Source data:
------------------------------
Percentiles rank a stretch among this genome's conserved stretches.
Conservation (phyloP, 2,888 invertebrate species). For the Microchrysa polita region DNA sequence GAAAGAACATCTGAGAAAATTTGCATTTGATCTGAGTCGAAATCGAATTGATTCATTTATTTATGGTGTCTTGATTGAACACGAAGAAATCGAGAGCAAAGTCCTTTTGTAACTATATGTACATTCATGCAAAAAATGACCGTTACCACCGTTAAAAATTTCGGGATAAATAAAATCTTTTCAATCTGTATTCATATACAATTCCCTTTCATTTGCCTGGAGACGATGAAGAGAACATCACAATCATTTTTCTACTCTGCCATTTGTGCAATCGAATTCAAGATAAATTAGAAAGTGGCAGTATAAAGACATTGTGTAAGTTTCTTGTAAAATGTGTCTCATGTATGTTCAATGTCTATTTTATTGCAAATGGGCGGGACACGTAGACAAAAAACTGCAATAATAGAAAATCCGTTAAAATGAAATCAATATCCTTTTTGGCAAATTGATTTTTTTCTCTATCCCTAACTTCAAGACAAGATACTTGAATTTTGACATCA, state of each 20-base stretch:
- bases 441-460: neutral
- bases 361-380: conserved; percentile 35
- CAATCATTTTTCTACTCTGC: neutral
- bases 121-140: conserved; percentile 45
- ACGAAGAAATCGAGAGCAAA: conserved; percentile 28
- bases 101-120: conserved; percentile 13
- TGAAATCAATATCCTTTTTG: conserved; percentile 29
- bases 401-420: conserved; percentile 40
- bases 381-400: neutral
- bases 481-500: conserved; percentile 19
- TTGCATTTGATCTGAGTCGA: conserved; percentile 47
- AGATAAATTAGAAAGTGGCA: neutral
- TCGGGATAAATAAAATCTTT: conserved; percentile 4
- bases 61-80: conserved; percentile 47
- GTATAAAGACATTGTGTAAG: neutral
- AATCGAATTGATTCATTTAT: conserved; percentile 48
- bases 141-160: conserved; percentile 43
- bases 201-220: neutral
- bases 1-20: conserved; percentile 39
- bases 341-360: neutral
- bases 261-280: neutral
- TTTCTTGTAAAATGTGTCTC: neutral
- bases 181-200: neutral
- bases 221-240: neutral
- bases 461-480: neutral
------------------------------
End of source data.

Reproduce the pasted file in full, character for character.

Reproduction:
Percentiles rank a stretch among this genome's conserved stretches.
Conservation (phyloP, 2,888 invertebrate species). For the Microchrysa polita region DNA sequence GAAAGAACATCTGAGAAAATTTGCATTTGATCTGAGTCGAAATCGAATTGATTCATTTATTTATGGTGTCTTGATTGAACACGAAGAAATCGAGAGCAAAGTCCTTTTGTAACTATATGTACATTCATGCAAAAAATGACCGTTACCACCGTTAAAAATTTCGGGATAAATAAAATCTTTTCAATCTGTATTCATATACAATTCCCTTTCATTTGCCTGGAGACGATGAAGAGAACATCACAATCATTTTTCTACTCTGCCATTTGTGCAATCGAATTCAAGATAAATTAGAAAGTGGCAGTATAAAGACATTGTGTAAGTTTCTTGTAAAATGTGTCTCATGTATGTTCAATGTCTATTTTATTGCAAATGGGCGGGACACGTAGACAAAAAACTGCAATAATAGAAAATCCGTTAAAATGAAATCAATATCCTTTTTGGCAAATTGATTTTTTTCTCTATCCCTAACTTCAAGACAAGATACTTGAATTTTGACATCA, state of each 20-base stretch:
- bases 441-460: neutral
- bases 361-380: conserved; percentile 35
- CAATCATTTTTCTACTCTGC: neutral
- bases 121-140: conserved; percentile 45
- ACGAAGAAATCGAGAGCAAA: conserved; percentile 28
- bases 101-120: conserved; percentile 13
- TGAAATCAATATCCTTTTTG: conserved; percentile 29
- bases 401-420: conserved; percentile 40
- bases 381-400: neutral
- bases 481-500: conserved; percentile 19
- TTGCATTTGATCTGAGTCGA: conserved; percentile 47
- AGATAAATTAGAAAGTGGCA: neutral
- TCGGGATAAATAAAATCTTT: conserved; percentile 4
- bases 61-80: conserved; percentile 47
- GTATAAAGACATTGTGTAAG: neutral
- AATCGAATTGATTCATTTAT: conserved; percentile 48
- bases 141-160: conserved; percentile 43
- bases 201-220: neutral
- bases 1-20: conserved; percentile 39
- bases 341-360: neutral
- bases 261-280: neutral
- TTTCTTGTAAAATGTGTCTC: neutral
- bases 181-200: neutral
- bases 221-240: neutral
- bases 461-480: neutral